Does Our Tax System Address Productivity, Sustainability, and the Future?
Brandon Sun, November 5, 2006 - David McConkey
Our income tax system reveals an interesting picture of societal
changes and challenges. Taking an income tax preparation evening course
this fall prompted this thought. Income taxes have changed since the
last time I had taken the course, 15 years ago.
In my previous column, I commented on complexity and diversity. Now, I’ll look at productivity, sustainability, and the future.
Productivity: A problem with taxation relates to productivity. Taxing an activity tends to discourage it. Taxing income can lead to people working less, or not reporting their earnings, or moving to somewhere else that has lower taxes.
The Mulroney Conservatives introduced our current income tax system in 1988, in conjunction with the GST. The new Conservative government is changing the balance by lowering the GST.
Reducing that sales tax - instead of income taxes - could affect productivity. Many (especially those on the right of the political spectrum) think that we should tax consumption more, rather than income.
Income tax rates have been reduced in the last 15 years. More reductions for the future are promised. (Aren’t they always?)
The lowest federal taxation rate, for up to about $35,000 in income, has been reduced from 17% to 15.5%. This reduction, however, is blunted by the fact that this also shrinks the value of tax credits.
The biggest federal tax reductions have been for the next ranges of income. The taxation rate for about $35,000 to $70,000 of income has been reduced from 26% to 22%. The rate for about $70,000 to $115,000 of income has been dropped from 29% to 26%. (As well, there has been an additional reduction as the federal surtax has been phased out.)
As for provincial income tax rates, Manitobans can expect to hear more about those from Brandon’s Scott Smith, in his role as Minister of Competitiveness.
Sustainability: How will our income tax system support our society into the future? One specific example: will the Canada Pension Plan (CPP) be there for us?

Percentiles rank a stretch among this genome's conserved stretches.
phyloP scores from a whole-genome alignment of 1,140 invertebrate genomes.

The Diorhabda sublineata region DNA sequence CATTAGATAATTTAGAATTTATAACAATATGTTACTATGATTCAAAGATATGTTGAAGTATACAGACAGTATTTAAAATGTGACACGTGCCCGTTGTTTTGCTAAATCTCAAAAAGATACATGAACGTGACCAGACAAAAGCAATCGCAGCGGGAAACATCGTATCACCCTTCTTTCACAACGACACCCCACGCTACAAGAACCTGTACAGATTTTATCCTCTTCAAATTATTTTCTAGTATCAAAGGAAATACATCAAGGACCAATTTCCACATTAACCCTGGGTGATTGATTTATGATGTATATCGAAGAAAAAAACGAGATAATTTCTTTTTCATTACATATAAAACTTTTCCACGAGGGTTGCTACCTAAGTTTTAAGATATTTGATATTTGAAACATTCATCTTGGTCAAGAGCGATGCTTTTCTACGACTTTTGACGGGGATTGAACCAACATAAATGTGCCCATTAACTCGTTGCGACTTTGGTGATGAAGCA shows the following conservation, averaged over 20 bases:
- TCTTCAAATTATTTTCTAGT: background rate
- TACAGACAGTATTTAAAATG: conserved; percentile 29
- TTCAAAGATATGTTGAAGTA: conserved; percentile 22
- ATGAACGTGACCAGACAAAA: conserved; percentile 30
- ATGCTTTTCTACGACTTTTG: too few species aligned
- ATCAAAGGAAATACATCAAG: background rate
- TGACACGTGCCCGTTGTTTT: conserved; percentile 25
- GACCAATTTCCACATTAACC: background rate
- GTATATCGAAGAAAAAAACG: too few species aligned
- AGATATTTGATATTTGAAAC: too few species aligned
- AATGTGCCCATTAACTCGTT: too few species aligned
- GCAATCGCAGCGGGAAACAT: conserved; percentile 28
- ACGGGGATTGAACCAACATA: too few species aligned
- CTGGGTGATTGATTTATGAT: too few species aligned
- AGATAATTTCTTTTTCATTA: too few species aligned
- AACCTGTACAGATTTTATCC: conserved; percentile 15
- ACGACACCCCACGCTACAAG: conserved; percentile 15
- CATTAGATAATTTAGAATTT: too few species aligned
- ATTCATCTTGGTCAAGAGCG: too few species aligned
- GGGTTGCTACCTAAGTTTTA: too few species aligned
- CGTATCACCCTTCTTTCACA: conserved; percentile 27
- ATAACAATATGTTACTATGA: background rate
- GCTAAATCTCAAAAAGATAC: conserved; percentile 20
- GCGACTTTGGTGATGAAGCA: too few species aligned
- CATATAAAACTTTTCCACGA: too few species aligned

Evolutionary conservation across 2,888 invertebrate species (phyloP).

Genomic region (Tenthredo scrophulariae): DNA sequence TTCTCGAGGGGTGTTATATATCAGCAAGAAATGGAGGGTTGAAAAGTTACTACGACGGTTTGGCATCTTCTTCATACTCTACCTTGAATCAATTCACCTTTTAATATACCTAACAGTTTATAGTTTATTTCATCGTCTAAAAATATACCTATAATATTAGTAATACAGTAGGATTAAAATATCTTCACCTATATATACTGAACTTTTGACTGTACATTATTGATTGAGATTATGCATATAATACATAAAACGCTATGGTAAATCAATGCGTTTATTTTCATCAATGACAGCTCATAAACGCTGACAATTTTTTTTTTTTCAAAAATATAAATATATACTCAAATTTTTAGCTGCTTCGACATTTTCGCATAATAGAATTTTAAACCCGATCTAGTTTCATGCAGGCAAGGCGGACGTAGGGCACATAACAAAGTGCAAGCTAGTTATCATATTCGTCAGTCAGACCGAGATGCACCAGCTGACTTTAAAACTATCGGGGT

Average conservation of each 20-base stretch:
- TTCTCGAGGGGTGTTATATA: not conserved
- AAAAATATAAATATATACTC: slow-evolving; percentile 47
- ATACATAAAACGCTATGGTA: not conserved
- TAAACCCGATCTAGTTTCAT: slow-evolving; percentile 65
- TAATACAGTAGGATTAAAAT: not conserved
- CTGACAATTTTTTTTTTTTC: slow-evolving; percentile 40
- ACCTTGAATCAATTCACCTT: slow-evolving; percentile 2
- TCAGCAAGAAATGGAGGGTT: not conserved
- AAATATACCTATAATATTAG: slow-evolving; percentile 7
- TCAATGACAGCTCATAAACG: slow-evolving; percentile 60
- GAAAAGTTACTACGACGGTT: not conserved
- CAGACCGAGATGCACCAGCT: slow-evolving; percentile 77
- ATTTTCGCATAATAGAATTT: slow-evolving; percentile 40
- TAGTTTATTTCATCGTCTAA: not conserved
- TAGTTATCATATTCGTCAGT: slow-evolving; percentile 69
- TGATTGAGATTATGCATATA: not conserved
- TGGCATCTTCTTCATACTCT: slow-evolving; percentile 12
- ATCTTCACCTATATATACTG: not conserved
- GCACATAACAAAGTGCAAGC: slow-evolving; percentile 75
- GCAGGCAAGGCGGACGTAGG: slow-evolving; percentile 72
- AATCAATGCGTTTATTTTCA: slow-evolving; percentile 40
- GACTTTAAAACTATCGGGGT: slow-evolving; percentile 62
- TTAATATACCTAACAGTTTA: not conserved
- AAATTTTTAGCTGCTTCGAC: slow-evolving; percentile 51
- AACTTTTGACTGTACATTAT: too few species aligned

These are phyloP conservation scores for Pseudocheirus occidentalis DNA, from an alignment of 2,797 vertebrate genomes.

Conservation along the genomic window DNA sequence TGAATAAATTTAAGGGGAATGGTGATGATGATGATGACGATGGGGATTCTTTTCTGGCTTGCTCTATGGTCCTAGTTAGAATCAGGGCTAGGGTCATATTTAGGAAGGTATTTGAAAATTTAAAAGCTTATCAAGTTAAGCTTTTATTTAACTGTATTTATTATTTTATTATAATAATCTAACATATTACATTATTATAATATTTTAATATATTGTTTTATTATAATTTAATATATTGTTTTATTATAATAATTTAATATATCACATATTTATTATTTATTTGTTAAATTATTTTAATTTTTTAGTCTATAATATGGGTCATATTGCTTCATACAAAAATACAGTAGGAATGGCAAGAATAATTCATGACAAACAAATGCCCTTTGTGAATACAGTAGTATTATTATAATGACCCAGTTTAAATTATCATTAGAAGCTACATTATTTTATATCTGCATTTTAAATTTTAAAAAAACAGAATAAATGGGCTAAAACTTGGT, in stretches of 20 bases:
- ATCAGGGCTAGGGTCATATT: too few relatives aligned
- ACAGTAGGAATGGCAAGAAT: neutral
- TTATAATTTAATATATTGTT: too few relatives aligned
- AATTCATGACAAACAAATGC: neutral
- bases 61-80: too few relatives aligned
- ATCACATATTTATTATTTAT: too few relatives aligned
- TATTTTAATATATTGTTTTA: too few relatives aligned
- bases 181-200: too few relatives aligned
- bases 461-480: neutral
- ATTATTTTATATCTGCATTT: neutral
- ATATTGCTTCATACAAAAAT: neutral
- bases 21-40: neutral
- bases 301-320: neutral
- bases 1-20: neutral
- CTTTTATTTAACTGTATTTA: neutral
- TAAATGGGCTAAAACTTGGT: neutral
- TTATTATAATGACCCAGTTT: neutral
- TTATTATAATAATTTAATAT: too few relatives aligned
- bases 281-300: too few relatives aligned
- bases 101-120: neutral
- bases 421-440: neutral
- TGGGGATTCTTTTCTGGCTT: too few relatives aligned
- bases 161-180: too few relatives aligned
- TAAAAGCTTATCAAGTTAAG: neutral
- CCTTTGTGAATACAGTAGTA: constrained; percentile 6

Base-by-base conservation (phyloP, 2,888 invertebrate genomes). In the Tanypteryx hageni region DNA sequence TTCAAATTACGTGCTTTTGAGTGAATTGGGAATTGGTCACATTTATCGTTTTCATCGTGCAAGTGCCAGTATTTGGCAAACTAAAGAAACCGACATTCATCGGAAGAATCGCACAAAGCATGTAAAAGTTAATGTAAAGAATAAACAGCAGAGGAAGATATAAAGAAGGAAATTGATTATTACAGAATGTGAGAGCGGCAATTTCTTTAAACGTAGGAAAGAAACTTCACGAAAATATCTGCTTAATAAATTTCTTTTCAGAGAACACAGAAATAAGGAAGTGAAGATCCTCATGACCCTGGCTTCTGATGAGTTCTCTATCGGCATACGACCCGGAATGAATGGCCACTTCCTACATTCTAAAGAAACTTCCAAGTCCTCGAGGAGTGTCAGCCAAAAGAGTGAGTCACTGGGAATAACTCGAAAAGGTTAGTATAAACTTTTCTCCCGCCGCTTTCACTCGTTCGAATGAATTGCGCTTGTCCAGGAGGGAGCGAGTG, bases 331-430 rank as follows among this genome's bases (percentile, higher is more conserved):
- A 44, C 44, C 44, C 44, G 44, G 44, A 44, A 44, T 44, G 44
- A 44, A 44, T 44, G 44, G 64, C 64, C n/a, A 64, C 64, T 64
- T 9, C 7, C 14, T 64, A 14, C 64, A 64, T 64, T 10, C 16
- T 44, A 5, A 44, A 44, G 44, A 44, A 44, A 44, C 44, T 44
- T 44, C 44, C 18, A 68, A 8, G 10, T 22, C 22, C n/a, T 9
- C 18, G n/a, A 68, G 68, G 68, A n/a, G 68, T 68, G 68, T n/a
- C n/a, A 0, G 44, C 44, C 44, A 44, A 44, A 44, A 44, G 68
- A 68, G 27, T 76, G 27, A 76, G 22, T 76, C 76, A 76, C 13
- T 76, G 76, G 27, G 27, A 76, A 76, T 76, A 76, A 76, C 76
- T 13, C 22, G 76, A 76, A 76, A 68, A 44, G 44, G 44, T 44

CPP is supported by equal contributions from both employees and employers. Fifteen years ago, the contributions from both parties totaled 4.6% of pensionable earnings. Today, the total has more than doubled, to 9.9% of those earnings.
The increase was needed to support an aging society and ensure that the CPP will be sustainable for retired Baby Boomers.
The Future: What might we see 15 years from now? One change could reflect that more of our time could be occupied on the Internet, in role-playing games and other simulations. As technology improves, more people could well be spending a lot of their time – and money – in cyberspace.
Seven million people now participate in the online game World of Warcraft. In another simulation, called Second Life, one million people have created alternative identities for themselves.
Virtual goods and services are often bought and sold in these fantasy worlds, sometimes with real money.
Depending on various methods of calculating exchange rates, transactions in this virtual economy may already total hundreds of millions of dollars a year. The US Congress is now looking at how this money can be taxed.
You may be able to escape your ordinary life through the Internet, but you may not be able to escape taxation!
“Certainty?” asked Benjamin Franklin when he summed it up 250 years ago. “In this world nothing is certain but death and taxes.”
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